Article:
What are the disadvantages of a bivvy bag?
- If it rains, you’ll have a less pleasant night than if you were in a tent or five-star hotel.
- Even the best bivvy bags leave some condensation on your sleeping bag. For a single-night trip this is no problem, but for extended use you need to be able to hang your sleeping bag up to dry occasionally.
How do I use a bivvy bag?
- Just slip it over your sleeping bag. Do it before leaving home rather than doing it later in the dark and pouring rain.
- Pull it up over your head when you sleep. Just leave a small gap for breathing to minimise condensation.
- Experiment with having your sleeping mat under OR in the bivvy. See what works best for you.
- Remember to take a large waterproof bag to put your other stuff into at night. You can use this as your pillow.
How do I make it comfortable?
- A tarp will give you rain protection. See our tarp article here. Get some lightweight aluminium tarp poles to give you flexibility in how you set up camp.
You’ll probably want a lightweight mat. Cheap foam ones are good, but – if you have the space – more expensive self-inflating mats are better (see our article here). You can, if you must, use bubblewrap. Our top choice if you’re not carrying your kit very far is the Sea to Summit Comfort Plus. For a smaller, lighter alternative, we rate the Thermarest Neoair Camper SV or the fantastic Sea to Summit Etherlight range with integrated pump pack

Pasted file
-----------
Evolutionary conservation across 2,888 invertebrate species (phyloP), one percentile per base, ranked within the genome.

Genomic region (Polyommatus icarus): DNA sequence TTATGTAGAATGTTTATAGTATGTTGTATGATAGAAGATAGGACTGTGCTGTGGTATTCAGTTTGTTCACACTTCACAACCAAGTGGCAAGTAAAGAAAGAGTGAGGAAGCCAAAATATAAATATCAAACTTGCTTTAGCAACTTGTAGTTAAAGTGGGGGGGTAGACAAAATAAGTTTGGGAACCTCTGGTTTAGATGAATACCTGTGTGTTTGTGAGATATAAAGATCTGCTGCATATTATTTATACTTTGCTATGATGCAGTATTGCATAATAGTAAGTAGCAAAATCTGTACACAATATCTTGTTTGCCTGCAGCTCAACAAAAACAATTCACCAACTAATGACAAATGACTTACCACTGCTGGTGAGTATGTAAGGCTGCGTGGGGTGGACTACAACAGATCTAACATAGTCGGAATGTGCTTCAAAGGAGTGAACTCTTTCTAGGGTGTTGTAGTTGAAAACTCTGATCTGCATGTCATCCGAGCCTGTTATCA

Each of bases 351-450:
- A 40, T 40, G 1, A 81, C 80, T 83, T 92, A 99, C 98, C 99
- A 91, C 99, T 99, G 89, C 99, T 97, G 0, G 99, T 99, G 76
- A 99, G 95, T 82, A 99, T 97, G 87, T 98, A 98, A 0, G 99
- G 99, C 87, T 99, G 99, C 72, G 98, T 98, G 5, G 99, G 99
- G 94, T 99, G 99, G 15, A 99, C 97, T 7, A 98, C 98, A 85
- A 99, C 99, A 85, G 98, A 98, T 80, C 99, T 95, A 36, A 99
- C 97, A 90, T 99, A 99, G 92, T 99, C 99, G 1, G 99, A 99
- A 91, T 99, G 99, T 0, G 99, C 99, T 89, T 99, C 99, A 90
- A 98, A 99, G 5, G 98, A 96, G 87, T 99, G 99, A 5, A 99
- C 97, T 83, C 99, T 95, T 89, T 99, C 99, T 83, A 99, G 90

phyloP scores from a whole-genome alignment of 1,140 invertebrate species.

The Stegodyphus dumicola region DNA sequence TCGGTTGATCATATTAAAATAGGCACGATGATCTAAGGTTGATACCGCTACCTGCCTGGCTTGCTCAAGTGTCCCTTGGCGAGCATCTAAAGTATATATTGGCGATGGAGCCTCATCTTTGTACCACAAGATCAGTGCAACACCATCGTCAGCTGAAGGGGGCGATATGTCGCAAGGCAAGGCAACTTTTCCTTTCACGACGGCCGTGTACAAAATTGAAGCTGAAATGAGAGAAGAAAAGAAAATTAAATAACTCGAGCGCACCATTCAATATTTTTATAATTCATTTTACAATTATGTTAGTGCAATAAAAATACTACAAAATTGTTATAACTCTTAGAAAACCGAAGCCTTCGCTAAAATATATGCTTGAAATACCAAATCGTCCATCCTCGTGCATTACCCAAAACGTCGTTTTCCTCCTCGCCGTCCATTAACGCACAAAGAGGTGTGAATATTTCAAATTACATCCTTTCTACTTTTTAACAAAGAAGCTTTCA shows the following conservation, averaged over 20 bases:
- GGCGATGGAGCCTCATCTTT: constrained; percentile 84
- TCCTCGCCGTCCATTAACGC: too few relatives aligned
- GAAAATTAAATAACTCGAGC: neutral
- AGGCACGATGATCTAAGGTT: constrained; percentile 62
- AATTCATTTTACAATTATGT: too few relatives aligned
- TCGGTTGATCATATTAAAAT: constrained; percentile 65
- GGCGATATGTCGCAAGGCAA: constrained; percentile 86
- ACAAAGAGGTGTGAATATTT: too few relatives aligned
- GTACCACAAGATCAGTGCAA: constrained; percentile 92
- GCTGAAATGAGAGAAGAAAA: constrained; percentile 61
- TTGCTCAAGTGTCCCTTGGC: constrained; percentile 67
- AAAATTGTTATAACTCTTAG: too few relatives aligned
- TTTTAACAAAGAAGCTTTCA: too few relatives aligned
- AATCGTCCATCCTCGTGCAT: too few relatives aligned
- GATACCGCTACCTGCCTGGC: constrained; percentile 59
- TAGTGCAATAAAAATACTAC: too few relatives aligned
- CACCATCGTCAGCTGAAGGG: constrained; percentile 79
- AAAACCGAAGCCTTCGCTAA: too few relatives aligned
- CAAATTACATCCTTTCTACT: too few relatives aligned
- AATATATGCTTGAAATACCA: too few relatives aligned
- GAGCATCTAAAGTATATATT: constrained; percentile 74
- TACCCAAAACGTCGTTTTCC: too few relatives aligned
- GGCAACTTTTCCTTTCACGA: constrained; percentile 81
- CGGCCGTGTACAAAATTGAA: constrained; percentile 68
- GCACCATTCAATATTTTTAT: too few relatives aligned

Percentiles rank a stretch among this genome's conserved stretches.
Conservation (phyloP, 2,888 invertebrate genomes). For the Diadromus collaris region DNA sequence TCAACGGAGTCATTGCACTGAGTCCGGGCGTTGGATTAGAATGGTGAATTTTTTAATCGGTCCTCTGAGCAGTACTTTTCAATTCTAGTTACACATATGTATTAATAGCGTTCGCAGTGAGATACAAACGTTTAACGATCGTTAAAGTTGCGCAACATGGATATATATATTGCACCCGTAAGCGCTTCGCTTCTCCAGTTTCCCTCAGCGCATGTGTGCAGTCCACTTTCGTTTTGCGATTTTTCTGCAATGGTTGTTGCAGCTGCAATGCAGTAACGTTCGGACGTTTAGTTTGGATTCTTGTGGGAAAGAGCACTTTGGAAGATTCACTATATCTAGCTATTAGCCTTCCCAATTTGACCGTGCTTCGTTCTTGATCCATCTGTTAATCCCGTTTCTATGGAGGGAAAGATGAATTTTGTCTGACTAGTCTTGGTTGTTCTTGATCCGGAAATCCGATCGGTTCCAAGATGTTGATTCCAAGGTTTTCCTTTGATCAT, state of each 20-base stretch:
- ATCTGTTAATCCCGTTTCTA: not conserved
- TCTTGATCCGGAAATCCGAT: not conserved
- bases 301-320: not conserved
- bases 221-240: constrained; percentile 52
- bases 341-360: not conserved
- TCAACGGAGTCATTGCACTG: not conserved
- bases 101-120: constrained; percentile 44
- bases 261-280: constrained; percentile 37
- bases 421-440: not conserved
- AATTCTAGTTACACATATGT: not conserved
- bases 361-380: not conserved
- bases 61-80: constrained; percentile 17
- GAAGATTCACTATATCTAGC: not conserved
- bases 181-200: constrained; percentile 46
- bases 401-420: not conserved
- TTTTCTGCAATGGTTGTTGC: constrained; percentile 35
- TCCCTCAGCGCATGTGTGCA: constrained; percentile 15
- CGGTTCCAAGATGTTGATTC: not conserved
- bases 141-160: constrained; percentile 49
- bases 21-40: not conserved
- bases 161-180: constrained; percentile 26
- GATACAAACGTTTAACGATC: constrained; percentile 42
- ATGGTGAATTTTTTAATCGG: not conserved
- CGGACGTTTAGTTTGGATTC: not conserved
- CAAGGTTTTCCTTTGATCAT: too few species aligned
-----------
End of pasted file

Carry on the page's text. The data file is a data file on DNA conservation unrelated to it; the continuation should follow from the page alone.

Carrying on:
- Your choice of sleeping bag depends entirely on the situation. If you are going lightweight, then you’ll probably need a more expensive sleeping bag. Also have a look at our review of three-season sleeping bags. Taking warm clothes or an insulated jacket and just a silk liner is another option.
- Take Nilaqua waterless washes – there are body and hair washes that will keep you clean without access to a shower or running water (not for very sensitive skins). Aqua Wipes are excellent and completely pure AND biodegradable.
- A titanium kettle is superlight and quick boiling.
- Take easy-to-make food like Firepot (our favourite camping readymeals) and make your own tea and coffee bags using unbleached, paper pouches.
- Take a toilet trowel…and read our article on camping toilets for information about how to go in the wild.
There are lots of options, but our one recommendation would be….just get out there and give it a go! Meanwhile, do share your own kit tips and bivvying stories with us – there’s a comment option below. Has anyone tried those covered camping beds, for instance?
AND have a look at our article on portable and pocket-sized toilets for those almost wild camping situations where a bush won’t do.